The information we get from every single participant really makes a difference.
Dr. Sandler's Corner
It has been 10 years since the first “vanguard” Sisters joined the Sister Study, though for most of you, this milestone will not come for a few years. For some of you, and for us, being part of the Sister Study has become part of what we do and who we are. For others, it is becoming more challenging to stay active in the study, and we are doing what we can to make participation easier. In this newsletter, you will read how we are trying to shorten questionnaires and reduce the number of things we ask you to do. I am most excited about the addition of our team of Participant Advocates who will partner with those who need a hand with completing study-related activities.
This year, we completed our second round of comprehensive follow-up questionnaires with nearly 92 percent of you providing some information. Unfortunately, we lost a few Sisters to death, major illnesses, or fatigue—but our participation rates continue to amaze. We are the envy of our colleagues because of the dedication of our participants and the richness of the data that you have provided over the years. Some of you have been contacted for a new sample collection, Sisters Changing Lives. This will be a unique resource for researchers to learn how biological factors and measures of exposure change over time with or without a diagnosis of breast cancer. Our partnership with the Centers for Disease Control and Prevention (CDC) to focus on quality of life among breast cancer survivors makes us one of the few large studies to ask these important questions that matter to women with breast cancer and those who love them.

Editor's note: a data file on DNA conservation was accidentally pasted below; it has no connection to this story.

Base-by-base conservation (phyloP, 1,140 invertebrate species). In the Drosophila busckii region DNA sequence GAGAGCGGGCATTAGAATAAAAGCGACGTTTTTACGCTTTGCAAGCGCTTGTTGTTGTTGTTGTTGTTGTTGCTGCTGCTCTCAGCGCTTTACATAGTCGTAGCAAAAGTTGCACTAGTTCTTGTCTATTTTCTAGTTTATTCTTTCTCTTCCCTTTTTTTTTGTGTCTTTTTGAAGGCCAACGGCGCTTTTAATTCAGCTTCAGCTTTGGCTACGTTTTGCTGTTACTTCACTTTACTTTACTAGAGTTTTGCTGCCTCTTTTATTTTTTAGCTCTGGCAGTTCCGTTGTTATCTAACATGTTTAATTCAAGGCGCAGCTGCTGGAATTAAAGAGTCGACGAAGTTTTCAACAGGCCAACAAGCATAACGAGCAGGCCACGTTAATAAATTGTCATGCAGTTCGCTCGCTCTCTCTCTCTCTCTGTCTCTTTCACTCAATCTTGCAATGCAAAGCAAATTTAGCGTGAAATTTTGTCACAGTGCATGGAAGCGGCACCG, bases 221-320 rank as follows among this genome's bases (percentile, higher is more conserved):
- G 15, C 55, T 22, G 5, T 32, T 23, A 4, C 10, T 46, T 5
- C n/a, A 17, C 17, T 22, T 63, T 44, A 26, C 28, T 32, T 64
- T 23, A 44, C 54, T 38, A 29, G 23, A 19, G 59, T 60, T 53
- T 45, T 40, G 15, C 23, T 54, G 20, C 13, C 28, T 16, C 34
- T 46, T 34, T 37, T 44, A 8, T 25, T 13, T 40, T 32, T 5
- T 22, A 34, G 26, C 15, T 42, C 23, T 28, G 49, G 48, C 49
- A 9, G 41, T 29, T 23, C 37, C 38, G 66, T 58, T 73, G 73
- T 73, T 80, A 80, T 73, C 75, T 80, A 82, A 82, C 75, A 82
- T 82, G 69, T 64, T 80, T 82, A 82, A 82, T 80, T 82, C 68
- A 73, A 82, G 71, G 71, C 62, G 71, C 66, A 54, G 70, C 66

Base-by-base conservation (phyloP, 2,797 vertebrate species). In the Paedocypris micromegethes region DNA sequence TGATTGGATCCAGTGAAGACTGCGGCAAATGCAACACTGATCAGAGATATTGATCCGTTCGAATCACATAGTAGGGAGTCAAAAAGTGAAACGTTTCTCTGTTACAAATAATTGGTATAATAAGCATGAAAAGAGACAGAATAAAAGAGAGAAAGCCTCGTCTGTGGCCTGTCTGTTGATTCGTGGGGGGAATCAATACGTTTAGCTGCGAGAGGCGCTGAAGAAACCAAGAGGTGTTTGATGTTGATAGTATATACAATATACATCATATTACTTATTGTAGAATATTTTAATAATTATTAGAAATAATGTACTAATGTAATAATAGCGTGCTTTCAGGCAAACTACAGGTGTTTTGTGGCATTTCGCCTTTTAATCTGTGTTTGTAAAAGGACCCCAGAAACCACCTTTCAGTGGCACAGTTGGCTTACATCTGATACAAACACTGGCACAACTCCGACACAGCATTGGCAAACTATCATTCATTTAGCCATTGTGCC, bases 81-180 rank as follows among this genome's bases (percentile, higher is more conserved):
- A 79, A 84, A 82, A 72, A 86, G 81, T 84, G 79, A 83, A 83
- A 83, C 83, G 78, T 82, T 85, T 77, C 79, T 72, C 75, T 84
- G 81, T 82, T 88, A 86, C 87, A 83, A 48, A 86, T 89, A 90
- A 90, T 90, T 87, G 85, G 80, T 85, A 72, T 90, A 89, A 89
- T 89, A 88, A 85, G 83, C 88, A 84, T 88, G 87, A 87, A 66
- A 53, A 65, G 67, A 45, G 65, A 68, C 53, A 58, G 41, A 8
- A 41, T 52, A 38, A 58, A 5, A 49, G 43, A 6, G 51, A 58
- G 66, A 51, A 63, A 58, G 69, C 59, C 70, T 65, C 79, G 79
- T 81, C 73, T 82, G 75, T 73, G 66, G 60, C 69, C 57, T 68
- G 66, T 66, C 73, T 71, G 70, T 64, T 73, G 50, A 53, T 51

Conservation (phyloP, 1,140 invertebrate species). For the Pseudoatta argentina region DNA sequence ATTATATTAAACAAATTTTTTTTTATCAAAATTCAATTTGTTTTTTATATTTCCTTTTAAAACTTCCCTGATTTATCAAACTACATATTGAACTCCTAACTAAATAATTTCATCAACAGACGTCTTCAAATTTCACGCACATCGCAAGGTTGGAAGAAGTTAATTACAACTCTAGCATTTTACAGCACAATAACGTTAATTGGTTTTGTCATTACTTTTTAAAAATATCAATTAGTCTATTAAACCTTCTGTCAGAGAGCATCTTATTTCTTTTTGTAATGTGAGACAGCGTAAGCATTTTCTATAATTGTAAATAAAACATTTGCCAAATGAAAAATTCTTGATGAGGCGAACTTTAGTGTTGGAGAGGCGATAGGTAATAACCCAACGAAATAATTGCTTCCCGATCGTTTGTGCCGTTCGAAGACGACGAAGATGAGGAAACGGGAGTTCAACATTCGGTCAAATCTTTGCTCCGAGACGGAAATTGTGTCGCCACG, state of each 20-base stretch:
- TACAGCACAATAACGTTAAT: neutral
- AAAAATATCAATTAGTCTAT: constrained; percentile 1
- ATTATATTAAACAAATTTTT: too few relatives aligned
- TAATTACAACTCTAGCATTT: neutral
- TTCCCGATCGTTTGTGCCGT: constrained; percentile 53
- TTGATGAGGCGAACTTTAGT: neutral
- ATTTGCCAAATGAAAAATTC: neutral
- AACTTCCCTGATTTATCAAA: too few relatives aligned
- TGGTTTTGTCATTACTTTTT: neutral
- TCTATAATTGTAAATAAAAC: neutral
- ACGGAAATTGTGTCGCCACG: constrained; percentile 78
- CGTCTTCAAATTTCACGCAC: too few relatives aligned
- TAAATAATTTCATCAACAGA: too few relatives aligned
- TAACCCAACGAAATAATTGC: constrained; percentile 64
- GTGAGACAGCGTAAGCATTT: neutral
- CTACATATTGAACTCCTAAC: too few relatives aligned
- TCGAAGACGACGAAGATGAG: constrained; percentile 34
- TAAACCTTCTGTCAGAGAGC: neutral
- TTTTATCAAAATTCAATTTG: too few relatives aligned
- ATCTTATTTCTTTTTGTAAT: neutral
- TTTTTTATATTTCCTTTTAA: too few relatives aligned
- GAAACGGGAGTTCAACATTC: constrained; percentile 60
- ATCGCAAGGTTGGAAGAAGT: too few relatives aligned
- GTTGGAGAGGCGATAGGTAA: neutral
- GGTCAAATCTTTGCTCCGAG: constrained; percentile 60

Some of you have asked us why we continue to request annual health updates and collect new information about your experiences. It is important—and part of what makes the Sister Study unique and powerful—to learn what may have changed in your life experiences or exposures that could influence your risk for developing breast cancer or other health conditions. Some of you may have retired, or have stopped smoking or taking hormones. Others may have developed high blood pressure, switched jobs, or taken on a second career. I have become a grandmother for the very first time.
I wish you and yours good things in the coming months and thank you again for your continued participation in the Sister Study.
Dale P. Sandler, PhD
The Sister Study